2
$\begingroup$

I have heard that temperature in space is very cold or near to -200 degree celsius in the side opposite to sun.How is this possible?If there are no or negligible amount of molecules in space,how can the term temperature be defined.I have been taught that temperature is just the vibration of molecules.If there are no molecules in space,is it plausible to say that space is neither hot nor cold,when you are exposed to space you feel neither hot nor cold?Please help me in simplest language.

$\endgroup$

marked as duplicate by John Rennie, sammy gerbil, heather, Community Jan 19 '17 at 2:20

This question has been asked before and already has an answer. If those answers do not fully address your question, please ask a new question.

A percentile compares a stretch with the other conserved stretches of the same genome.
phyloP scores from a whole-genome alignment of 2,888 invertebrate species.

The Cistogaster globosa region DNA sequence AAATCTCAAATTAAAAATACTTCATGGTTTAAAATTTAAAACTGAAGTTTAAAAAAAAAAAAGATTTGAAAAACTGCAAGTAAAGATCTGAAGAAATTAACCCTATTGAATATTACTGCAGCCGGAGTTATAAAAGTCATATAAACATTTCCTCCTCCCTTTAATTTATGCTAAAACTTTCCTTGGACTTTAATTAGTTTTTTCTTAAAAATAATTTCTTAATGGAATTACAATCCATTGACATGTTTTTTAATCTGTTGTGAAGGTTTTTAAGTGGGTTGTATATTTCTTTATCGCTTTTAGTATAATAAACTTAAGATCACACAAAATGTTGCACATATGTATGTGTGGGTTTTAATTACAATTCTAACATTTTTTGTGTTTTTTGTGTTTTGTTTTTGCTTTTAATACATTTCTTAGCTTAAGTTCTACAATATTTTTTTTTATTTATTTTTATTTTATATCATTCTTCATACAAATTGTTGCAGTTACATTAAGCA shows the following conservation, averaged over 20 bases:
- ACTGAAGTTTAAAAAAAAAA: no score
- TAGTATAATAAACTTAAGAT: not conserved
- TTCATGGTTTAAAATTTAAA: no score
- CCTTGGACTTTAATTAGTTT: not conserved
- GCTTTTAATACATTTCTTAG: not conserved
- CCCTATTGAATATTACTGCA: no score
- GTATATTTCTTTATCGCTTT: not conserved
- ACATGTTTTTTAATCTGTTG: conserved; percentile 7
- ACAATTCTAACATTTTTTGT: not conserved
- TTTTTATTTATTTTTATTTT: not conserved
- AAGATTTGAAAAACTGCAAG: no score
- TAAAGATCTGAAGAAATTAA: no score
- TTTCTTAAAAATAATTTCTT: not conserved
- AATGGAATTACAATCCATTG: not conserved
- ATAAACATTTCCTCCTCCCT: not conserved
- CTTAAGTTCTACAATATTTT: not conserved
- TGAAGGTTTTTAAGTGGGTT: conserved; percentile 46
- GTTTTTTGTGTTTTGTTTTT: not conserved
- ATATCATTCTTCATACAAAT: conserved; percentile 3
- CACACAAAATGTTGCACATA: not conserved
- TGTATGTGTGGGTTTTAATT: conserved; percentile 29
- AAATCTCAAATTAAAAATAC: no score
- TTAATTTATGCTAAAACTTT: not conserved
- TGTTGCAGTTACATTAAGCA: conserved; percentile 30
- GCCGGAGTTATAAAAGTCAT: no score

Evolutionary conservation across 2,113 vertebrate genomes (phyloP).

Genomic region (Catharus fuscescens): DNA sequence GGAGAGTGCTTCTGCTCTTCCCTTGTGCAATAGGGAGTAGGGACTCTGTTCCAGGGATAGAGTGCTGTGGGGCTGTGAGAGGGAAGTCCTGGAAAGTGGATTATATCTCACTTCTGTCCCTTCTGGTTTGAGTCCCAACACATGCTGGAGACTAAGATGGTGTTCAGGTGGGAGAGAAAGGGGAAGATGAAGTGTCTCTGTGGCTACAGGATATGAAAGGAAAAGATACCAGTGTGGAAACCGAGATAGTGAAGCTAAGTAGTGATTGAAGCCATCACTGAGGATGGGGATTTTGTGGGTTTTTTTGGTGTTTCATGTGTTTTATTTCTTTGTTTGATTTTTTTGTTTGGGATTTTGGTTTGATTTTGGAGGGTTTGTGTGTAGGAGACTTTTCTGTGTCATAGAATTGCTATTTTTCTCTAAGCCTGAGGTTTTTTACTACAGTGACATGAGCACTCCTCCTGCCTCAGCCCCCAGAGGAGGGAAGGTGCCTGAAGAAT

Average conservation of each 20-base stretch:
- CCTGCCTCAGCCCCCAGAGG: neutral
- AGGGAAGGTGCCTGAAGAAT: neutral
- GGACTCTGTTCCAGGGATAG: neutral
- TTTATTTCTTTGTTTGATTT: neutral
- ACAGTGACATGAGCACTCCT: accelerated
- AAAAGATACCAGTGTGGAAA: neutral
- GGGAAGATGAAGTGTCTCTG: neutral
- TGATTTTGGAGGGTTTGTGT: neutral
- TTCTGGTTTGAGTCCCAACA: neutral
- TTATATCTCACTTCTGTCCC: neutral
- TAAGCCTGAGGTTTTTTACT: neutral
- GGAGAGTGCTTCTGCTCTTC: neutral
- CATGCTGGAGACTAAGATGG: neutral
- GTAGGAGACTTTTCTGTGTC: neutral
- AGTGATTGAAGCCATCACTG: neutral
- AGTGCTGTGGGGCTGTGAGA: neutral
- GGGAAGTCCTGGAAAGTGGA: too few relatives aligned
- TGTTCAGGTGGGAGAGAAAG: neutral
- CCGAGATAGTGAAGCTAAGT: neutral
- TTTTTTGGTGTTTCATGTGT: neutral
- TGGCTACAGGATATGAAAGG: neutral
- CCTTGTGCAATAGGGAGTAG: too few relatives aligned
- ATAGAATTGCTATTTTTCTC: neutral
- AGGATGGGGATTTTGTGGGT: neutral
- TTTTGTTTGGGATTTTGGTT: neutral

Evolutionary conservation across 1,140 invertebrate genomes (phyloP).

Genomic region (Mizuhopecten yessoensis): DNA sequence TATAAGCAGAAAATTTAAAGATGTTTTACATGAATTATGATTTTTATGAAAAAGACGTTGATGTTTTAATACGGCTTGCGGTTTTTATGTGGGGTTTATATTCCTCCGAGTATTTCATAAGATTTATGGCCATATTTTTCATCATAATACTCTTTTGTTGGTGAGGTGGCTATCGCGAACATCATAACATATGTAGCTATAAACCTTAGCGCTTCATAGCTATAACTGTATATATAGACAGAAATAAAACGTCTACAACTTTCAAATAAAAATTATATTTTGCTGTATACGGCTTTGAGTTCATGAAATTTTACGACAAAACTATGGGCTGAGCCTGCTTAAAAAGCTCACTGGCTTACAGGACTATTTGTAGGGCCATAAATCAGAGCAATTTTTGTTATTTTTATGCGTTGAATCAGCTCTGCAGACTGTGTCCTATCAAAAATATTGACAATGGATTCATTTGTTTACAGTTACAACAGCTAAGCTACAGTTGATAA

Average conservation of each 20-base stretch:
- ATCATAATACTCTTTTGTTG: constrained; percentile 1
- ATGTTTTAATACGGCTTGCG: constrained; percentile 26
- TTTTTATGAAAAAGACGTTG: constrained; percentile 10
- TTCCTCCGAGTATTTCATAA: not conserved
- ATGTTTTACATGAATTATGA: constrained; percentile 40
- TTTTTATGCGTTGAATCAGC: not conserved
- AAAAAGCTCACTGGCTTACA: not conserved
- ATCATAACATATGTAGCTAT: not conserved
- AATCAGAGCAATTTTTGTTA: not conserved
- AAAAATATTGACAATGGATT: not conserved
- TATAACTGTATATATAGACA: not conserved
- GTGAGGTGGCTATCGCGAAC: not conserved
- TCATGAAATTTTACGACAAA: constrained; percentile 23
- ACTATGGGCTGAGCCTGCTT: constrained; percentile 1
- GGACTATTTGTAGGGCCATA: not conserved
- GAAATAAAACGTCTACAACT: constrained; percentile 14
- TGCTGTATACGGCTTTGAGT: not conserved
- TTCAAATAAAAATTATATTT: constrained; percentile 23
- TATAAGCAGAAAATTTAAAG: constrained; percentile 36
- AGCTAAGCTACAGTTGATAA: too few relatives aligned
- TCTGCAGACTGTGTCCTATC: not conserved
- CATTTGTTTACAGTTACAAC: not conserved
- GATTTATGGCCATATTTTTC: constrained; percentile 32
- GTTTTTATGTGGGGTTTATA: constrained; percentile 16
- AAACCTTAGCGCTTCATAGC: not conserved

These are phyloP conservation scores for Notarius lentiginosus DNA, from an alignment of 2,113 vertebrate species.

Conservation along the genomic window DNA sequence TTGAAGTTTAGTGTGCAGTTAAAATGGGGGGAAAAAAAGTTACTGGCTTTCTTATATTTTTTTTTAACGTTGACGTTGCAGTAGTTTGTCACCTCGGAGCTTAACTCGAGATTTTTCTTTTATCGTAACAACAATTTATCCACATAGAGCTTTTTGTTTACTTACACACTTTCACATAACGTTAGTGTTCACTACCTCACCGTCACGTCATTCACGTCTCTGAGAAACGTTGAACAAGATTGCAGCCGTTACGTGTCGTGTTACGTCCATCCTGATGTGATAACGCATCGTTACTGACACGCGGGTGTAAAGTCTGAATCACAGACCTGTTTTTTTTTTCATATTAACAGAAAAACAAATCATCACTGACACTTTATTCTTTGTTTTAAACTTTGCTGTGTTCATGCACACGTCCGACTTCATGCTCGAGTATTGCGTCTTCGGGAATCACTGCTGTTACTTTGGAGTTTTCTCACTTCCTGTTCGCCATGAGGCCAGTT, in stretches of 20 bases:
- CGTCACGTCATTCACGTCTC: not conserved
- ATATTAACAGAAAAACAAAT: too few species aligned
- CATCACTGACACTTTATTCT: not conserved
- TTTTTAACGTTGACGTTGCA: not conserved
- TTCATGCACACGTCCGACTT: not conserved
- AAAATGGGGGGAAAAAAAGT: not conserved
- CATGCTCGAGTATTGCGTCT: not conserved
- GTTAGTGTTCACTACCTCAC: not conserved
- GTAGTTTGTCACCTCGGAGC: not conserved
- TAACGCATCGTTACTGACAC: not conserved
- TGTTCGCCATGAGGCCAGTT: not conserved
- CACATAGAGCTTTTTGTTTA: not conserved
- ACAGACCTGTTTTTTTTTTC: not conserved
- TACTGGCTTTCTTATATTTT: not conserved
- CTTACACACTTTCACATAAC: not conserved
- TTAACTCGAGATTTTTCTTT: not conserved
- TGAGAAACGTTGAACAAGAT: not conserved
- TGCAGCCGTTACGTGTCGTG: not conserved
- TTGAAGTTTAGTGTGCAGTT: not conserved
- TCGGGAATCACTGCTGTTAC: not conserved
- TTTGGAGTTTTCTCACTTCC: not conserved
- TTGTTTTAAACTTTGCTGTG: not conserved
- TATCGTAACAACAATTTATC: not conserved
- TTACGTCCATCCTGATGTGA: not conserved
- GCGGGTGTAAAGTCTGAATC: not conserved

3
$\begingroup$

Before this gets killed as duplicate or what ever ... The temperature of space is the temperature due to photons. The universe has a temperature of $2.7K$, and near Earth shadowed from the sun photons in the solar system environment are around $30K$. This is due to ambient photons, from planets giving off heat and distant starlight etc.

$\endgroup$

Not the answer you're looking for? Browse other questions tagged or ask your own question.